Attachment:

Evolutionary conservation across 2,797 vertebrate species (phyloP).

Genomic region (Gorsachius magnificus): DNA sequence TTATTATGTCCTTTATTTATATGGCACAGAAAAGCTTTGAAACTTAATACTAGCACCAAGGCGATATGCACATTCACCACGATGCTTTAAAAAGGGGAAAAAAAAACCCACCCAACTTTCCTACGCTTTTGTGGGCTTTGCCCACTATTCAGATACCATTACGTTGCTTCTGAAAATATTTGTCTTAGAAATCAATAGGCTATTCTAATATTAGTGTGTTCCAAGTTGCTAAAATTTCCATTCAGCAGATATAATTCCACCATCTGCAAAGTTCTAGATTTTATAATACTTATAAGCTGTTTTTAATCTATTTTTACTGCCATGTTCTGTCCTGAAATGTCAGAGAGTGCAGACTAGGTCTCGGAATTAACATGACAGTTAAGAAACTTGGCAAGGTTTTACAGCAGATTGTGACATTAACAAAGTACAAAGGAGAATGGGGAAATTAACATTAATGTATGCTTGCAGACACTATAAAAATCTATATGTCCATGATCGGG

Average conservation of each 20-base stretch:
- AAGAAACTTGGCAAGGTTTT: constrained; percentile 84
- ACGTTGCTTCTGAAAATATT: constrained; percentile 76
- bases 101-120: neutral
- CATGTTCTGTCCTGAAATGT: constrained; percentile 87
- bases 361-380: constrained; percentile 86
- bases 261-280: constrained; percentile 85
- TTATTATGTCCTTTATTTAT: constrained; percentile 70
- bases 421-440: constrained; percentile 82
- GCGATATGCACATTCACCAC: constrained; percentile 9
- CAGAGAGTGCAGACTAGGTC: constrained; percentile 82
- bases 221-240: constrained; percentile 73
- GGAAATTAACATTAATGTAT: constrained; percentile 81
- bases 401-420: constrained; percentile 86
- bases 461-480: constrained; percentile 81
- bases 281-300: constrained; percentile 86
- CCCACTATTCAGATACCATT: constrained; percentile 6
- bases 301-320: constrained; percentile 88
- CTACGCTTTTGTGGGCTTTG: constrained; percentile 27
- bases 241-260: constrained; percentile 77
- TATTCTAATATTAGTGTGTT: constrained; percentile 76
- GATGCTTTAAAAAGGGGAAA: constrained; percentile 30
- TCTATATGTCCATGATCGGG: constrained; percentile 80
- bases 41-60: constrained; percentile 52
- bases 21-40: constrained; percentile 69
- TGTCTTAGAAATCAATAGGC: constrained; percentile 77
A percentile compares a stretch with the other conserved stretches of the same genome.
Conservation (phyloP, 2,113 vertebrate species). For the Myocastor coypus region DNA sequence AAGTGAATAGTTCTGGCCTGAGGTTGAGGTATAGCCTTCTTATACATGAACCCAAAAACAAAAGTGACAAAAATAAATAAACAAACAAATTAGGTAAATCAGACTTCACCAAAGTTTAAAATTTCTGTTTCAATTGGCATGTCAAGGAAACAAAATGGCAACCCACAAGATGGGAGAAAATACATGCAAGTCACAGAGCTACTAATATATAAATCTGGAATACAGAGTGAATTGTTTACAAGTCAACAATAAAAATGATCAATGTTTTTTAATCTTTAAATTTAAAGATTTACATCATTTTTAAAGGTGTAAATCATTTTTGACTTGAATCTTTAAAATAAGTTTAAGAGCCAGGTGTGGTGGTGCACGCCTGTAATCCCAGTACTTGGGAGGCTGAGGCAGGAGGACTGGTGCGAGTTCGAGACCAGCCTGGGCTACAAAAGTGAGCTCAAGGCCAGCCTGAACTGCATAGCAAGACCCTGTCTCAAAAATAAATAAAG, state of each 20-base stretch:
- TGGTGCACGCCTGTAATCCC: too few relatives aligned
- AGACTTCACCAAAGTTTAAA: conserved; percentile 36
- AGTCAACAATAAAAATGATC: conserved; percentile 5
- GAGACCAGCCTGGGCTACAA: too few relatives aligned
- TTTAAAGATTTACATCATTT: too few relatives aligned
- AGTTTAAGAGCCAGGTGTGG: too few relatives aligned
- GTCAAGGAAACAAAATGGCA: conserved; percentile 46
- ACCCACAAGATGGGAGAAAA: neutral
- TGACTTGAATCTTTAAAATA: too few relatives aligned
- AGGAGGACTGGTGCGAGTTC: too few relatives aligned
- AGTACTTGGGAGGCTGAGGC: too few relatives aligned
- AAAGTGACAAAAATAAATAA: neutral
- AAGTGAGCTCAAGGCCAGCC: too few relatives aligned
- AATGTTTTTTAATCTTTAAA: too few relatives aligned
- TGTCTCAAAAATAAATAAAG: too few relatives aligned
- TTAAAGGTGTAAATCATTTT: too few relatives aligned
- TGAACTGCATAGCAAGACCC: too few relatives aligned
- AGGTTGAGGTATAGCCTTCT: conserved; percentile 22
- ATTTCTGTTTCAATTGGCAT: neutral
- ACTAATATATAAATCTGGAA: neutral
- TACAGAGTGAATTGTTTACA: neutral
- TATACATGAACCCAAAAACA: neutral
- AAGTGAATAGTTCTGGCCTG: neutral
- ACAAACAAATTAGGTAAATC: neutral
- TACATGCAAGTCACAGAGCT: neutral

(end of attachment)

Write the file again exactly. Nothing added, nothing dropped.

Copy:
Evolutionary conservation across 2,797 vertebrate species (phyloP).

Genomic region (Gorsachius magnificus): DNA sequence TTATTATGTCCTTTATTTATATGGCACAGAAAAGCTTTGAAACTTAATACTAGCACCAAGGCGATATGCACATTCACCACGATGCTTTAAAAAGGGGAAAAAAAAACCCACCCAACTTTCCTACGCTTTTGTGGGCTTTGCCCACTATTCAGATACCATTACGTTGCTTCTGAAAATATTTGTCTTAGAAATCAATAGGCTATTCTAATATTAGTGTGTTCCAAGTTGCTAAAATTTCCATTCAGCAGATATAATTCCACCATCTGCAAAGTTCTAGATTTTATAATACTTATAAGCTGTTTTTAATCTATTTTTACTGCCATGTTCTGTCCTGAAATGTCAGAGAGTGCAGACTAGGTCTCGGAATTAACATGACAGTTAAGAAACTTGGCAAGGTTTTACAGCAGATTGTGACATTAACAAAGTACAAAGGAGAATGGGGAAATTAACATTAATGTATGCTTGCAGACACTATAAAAATCTATATGTCCATGATCGGG

Average conservation of each 20-base stretch:
- AAGAAACTTGGCAAGGTTTT: constrained; percentile 84
- ACGTTGCTTCTGAAAATATT: constrained; percentile 76
- bases 101-120: neutral
- CATGTTCTGTCCTGAAATGT: constrained; percentile 87
- bases 361-380: constrained; percentile 86
- bases 261-280: constrained; percentile 85
- TTATTATGTCCTTTATTTAT: constrained; percentile 70
- bases 421-440: constrained; percentile 82
- GCGATATGCACATTCACCAC: constrained; percentile 9
- CAGAGAGTGCAGACTAGGTC: constrained; percentile 82
- bases 221-240: constrained; percentile 73
- GGAAATTAACATTAATGTAT: constrained; percentile 81
- bases 401-420: constrained; percentile 86
- bases 461-480: constrained; percentile 81
- bases 281-300: constrained; percentile 86
- CCCACTATTCAGATACCATT: constrained; percentile 6
- bases 301-320: constrained; percentile 88
- CTACGCTTTTGTGGGCTTTG: constrained; percentile 27
- bases 241-260: constrained; percentile 77
- TATTCTAATATTAGTGTGTT: constrained; percentile 76
- GATGCTTTAAAAAGGGGAAA: constrained; percentile 30
- TCTATATGTCCATGATCGGG: constrained; percentile 80
- bases 41-60: constrained; percentile 52
- bases 21-40: constrained; percentile 69
- TGTCTTAGAAATCAATAGGC: constrained; percentile 77
A percentile compares a stretch with the other conserved stretches of the same genome.
Conservation (phyloP, 2,113 vertebrate species). For the Myocastor coypus region DNA sequence AAGTGAATAGTTCTGGCCTGAGGTTGAGGTATAGCCTTCTTATACATGAACCCAAAAACAAAAGTGACAAAAATAAATAAACAAACAAATTAGGTAAATCAGACTTCACCAAAGTTTAAAATTTCTGTTTCAATTGGCATGTCAAGGAAACAAAATGGCAACCCACAAGATGGGAGAAAATACATGCAAGTCACAGAGCTACTAATATATAAATCTGGAATACAGAGTGAATTGTTTACAAGTCAACAATAAAAATGATCAATGTTTTTTAATCTTTAAATTTAAAGATTTACATCATTTTTAAAGGTGTAAATCATTTTTGACTTGAATCTTTAAAATAAGTTTAAGAGCCAGGTGTGGTGGTGCACGCCTGTAATCCCAGTACTTGGGAGGCTGAGGCAGGAGGACTGGTGCGAGTTCGAGACCAGCCTGGGCTACAAAAGTGAGCTCAAGGCCAGCCTGAACTGCATAGCAAGACCCTGTCTCAAAAATAAATAAAG, state of each 20-base stretch:
- TGGTGCACGCCTGTAATCCC: too few relatives aligned
- AGACTTCACCAAAGTTTAAA: conserved; percentile 36
- AGTCAACAATAAAAATGATC: conserved; percentile 5
- GAGACCAGCCTGGGCTACAA: too few relatives aligned
- TTTAAAGATTTACATCATTT: too few relatives aligned
- AGTTTAAGAGCCAGGTGTGG: too few relatives aligned
- GTCAAGGAAACAAAATGGCA: conserved; percentile 46
- ACCCACAAGATGGGAGAAAA: neutral
- TGACTTGAATCTTTAAAATA: too few relatives aligned
- AGGAGGACTGGTGCGAGTTC: too few relatives aligned
- AGTACTTGGGAGGCTGAGGC: too few relatives aligned
- AAAGTGACAAAAATAAATAA: neutral
- AAGTGAGCTCAAGGCCAGCC: too few relatives aligned
- AATGTTTTTTAATCTTTAAA: too few relatives aligned
- TGTCTCAAAAATAAATAAAG: too few relatives aligned
- TTAAAGGTGTAAATCATTTT: too few relatives aligned
- TGAACTGCATAGCAAGACCC: too few relatives aligned
- AGGTTGAGGTATAGCCTTCT: conserved; percentile 22
- ATTTCTGTTTCAATTGGCAT: neutral
- ACTAATATATAAATCTGGAA: neutral
- TACAGAGTGAATTGTTTACA: neutral
- TATACATGAACCCAAAAACA: neutral
- AAGTGAATAGTTCTGGCCTG: neutral
- ACAAACAAATTAGGTAAATC: neutral
- TACATGCAAGTCACAGAGCT: neutral